"Men travel in manifold paths: whoso traces and compares these, will find strange Figures come to light; Figures which seem as if they belonged to that great Cipher-writing which one meets with everywhere..." ~Novalis (Die Lehrlinge zu Sais)
Michel de Certeau, in ‘Walking in the city’ from The Practice of Everyday Life, describes the act of urban walking (or cycling) as an articulation of the language of the city. It is how we understand the boundaries and particulars of our urban consciousness, community, and self. The body as text vocalizes the unseen textures of urban interaction.
It is once again the time for exploration and exposure, leaving our winter havens for the unpredictable city streets. Walking, I get pulled into the minutiae, jolted into a new awareness of the urban landscape and my body. Slowly traversing the streets of Brooklyn late on a spring night, I know exactly where I am, it's locative. Stepping into the awakened verdure after a rough winter, I fall in love again with the city.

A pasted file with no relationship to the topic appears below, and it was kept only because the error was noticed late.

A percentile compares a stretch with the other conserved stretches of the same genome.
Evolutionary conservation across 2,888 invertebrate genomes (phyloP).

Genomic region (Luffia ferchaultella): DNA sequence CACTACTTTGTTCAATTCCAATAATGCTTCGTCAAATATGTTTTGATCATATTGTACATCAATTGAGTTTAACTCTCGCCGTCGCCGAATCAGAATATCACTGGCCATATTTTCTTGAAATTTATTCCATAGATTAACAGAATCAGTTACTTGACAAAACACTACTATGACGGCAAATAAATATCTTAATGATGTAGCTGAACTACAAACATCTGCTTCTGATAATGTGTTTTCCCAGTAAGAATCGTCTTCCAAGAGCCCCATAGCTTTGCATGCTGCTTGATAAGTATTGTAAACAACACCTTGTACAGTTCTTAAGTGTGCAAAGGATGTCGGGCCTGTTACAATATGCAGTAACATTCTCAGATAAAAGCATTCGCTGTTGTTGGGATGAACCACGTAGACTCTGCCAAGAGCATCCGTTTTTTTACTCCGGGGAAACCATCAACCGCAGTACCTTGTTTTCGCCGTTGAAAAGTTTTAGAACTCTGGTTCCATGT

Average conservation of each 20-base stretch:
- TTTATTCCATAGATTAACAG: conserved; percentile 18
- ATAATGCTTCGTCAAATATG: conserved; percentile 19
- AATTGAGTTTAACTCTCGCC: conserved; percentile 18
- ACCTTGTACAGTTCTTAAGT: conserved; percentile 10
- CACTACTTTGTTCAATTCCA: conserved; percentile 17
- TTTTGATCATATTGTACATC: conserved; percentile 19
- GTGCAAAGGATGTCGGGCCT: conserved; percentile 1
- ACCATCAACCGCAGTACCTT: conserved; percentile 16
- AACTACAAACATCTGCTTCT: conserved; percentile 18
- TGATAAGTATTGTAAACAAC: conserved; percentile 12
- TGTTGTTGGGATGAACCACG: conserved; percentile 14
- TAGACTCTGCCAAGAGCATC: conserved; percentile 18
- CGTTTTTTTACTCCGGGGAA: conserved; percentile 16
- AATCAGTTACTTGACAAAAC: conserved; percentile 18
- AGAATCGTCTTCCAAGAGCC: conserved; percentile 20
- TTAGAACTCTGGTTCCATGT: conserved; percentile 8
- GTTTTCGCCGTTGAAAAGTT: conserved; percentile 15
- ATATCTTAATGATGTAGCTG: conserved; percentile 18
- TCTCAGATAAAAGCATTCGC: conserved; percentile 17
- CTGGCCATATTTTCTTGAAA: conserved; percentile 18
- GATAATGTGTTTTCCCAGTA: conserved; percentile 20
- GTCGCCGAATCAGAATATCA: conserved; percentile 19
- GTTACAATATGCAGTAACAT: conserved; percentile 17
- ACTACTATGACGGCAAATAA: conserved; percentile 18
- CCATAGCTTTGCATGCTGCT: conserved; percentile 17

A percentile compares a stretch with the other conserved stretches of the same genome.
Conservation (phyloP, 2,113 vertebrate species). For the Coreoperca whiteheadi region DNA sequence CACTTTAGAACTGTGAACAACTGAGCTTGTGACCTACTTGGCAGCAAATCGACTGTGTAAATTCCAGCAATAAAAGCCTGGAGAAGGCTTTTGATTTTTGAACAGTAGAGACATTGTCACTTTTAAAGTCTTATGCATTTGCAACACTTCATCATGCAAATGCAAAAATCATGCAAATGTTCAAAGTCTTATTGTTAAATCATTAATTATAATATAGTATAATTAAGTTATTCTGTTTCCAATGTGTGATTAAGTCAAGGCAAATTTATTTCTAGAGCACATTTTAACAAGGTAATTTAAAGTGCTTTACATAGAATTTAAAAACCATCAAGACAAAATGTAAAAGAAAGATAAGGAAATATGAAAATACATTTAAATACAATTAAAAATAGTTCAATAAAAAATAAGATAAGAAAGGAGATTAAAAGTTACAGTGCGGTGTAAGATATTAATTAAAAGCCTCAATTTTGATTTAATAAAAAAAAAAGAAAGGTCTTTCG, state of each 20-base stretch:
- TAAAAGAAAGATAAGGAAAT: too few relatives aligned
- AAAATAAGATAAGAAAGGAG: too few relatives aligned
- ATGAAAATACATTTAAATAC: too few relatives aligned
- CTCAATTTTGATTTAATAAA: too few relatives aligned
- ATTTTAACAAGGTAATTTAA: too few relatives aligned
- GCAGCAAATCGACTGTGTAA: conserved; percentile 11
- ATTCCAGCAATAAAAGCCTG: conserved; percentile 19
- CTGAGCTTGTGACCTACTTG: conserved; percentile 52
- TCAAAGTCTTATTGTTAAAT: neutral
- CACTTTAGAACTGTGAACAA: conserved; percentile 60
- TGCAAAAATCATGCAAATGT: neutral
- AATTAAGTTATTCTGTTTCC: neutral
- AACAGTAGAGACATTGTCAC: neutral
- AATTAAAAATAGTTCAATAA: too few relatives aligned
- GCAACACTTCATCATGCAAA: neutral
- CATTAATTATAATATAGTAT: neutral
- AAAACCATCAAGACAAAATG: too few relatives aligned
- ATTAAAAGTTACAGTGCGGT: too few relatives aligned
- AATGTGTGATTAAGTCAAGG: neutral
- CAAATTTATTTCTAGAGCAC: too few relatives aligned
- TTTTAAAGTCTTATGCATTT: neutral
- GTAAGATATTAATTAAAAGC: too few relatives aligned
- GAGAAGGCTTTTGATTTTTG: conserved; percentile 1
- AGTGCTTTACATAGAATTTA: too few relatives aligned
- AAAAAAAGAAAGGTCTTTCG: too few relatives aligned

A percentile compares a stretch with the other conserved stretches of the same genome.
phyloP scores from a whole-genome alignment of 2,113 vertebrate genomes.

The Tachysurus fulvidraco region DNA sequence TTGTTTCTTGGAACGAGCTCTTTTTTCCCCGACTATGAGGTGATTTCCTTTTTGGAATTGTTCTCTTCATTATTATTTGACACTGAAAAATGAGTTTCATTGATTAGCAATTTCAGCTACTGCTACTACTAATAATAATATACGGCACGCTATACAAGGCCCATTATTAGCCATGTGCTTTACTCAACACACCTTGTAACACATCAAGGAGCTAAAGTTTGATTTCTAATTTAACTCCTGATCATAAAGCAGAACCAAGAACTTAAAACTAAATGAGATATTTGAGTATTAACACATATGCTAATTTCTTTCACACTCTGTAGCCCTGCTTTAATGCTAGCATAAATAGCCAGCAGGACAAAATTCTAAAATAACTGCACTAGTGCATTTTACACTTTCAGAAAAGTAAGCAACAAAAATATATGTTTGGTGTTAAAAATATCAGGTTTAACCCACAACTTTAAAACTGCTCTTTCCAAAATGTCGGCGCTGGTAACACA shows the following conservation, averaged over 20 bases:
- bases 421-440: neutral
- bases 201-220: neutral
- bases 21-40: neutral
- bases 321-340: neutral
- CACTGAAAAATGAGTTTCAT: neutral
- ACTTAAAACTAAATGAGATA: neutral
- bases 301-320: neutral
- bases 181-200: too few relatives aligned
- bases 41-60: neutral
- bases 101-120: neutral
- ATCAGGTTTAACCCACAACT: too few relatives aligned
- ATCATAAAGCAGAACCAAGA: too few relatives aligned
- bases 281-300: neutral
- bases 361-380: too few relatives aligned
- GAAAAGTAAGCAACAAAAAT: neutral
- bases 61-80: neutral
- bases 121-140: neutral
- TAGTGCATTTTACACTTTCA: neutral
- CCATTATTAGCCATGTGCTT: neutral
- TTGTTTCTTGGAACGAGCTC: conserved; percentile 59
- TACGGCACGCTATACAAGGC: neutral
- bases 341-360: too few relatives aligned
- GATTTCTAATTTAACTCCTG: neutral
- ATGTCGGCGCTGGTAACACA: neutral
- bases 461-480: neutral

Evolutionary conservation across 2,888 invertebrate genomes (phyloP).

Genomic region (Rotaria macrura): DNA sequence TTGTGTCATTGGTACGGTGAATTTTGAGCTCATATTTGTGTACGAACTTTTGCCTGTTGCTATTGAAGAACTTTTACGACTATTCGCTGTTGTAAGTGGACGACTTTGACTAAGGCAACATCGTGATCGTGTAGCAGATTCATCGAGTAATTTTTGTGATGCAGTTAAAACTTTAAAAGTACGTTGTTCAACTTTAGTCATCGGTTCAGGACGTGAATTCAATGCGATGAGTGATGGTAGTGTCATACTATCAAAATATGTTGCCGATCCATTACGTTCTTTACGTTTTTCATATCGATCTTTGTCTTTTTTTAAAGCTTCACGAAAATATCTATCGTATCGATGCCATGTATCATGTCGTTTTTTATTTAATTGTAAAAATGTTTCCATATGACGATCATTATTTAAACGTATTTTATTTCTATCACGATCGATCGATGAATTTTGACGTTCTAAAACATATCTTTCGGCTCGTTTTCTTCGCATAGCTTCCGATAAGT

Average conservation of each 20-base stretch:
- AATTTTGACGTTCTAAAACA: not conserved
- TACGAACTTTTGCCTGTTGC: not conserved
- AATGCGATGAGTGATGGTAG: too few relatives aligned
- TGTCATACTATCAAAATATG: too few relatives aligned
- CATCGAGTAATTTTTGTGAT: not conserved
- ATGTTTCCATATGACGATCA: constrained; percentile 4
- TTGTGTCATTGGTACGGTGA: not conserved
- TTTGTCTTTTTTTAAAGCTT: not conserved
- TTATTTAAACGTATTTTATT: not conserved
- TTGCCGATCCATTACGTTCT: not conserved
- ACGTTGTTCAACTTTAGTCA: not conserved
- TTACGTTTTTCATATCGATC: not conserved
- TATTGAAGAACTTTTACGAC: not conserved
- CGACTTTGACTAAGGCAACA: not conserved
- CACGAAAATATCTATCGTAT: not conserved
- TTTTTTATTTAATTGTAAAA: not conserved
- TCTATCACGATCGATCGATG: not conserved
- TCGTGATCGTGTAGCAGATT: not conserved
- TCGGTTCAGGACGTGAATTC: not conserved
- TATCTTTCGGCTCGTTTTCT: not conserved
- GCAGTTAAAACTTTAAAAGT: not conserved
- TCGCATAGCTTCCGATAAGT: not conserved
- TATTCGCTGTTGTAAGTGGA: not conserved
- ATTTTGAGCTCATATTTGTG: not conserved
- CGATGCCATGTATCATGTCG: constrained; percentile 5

The physics of crowds, self-organization phenomena and the effects of this on urban ecology are a fascinating read in the Dynamics of Crowd Disasters: an Empirical Study.
Those with asperger's or a fondness for structured repetition should try algorithmic or generative walking, pioneered by the Dutch art collective Social Fiction. Just imagine where you might end up.
Check out Conflux (happening September 11-14 this year), an event that uses art and technology to explore urban public space. Projects often highlight the physical consciousness of cities and use walking, mapping and psychogeography to ask "who are we?"/"where are we?"
Go there, get lost, the city is there for you to wield.
Cyclists: head over to Grand Army Plaza on April 12th (11:00-3:00), where the DOT will distribute free NYC bike helmets and volunteers will offer tune-ups (bike not body).